The Declaration further provided that the Association was responsible for “management, maintenance, operation and control” of common areas of the subdivision and that the cost of maintenance and repair of the common areas would be a common expense allocated among all units in the subdivision. In the “Assessments” section, the declaration authorized the Association to collect assessments. Additionally,

Each Owner, by accepting a deed or entering into a contract of sale for any portion of the Properties, is deemed to covenant and agree to pay these assessments.

No Owner may exempt himself or herself from liability for assessments by non-use of Common Area ․, abandonment of his or her Unit, or any other means. The obligation to pay assessments is a separate and independent covenant on the part of each Owner.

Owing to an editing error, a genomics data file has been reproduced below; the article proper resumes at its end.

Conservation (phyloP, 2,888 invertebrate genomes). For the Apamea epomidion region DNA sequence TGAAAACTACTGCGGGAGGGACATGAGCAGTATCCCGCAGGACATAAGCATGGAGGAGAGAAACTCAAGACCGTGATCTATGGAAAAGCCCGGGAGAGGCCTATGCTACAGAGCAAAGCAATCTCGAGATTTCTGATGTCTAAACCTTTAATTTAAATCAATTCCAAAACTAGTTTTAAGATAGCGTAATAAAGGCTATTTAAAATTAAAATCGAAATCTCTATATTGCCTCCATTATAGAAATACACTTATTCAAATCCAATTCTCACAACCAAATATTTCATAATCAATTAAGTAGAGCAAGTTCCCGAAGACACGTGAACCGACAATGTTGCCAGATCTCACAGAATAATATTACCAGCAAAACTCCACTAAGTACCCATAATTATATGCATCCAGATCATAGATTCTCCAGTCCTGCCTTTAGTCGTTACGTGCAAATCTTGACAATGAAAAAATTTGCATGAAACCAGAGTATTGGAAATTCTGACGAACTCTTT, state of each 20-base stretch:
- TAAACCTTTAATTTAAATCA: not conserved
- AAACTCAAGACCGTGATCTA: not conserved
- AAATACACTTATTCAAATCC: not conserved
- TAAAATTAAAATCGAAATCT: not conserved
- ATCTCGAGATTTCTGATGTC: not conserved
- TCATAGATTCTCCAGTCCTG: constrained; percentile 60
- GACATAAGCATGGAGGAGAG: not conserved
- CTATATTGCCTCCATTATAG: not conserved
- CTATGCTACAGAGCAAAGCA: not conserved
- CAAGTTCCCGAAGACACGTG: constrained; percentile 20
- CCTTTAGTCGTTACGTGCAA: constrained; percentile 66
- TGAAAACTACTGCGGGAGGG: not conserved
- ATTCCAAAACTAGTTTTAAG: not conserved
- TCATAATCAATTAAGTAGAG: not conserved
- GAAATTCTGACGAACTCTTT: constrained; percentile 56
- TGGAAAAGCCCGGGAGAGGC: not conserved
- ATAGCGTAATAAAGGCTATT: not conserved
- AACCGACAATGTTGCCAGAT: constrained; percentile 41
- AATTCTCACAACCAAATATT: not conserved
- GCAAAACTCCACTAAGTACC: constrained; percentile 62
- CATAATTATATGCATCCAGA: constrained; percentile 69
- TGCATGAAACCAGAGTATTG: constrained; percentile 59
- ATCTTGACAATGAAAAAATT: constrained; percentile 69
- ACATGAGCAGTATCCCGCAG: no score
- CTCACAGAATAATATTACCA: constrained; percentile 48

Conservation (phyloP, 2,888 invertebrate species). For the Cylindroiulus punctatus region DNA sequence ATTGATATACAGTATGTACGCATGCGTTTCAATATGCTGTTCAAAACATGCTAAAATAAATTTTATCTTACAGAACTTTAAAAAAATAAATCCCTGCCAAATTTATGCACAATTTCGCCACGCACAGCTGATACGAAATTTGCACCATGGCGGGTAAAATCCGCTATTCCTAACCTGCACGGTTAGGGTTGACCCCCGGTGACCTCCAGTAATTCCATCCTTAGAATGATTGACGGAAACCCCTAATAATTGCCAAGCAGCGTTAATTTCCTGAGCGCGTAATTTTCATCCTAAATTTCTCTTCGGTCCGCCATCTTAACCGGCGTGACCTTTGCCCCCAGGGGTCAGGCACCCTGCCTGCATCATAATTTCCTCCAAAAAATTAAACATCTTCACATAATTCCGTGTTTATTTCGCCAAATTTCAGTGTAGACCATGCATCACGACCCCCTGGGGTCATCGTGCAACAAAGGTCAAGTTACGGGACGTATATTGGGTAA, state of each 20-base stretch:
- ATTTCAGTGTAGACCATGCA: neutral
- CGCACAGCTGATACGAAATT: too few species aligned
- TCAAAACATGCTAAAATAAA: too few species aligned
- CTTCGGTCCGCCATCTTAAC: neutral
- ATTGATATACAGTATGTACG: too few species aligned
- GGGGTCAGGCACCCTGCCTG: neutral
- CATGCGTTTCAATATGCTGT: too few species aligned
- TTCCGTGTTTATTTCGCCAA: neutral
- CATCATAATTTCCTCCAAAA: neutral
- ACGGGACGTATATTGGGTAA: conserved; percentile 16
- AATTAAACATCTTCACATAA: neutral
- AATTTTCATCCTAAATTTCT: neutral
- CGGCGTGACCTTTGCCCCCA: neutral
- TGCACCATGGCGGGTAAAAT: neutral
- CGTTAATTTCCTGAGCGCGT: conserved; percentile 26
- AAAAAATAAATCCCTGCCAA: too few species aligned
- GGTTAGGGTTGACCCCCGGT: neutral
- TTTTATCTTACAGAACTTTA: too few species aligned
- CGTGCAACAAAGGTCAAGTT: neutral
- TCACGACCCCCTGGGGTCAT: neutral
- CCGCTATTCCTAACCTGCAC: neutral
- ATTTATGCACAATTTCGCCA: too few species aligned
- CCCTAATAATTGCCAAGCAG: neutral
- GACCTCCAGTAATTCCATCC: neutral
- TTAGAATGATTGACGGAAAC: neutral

Following other articles governing matters such as architectural standards, use restrictions, easements, and mortgagee provisions, the Declaration contains an article governing the Club. This article states:

Neither membership in the Association nor ownership or occupancy of a Unit shall confer any ownership interest in or right to use the Club. Rights to use the Club will be granted only to such persons, and on such terms and conditions, as may be determined from time to time by the Club, subject to the terms of the Club membership agreements.

Approximately two months after filing the general “Declaration of Covenants, Conditions, and Restrictions,” the same owner/developer filed a Club Declaration for the subdivision. Its purpose, as stated in the preamble, follows: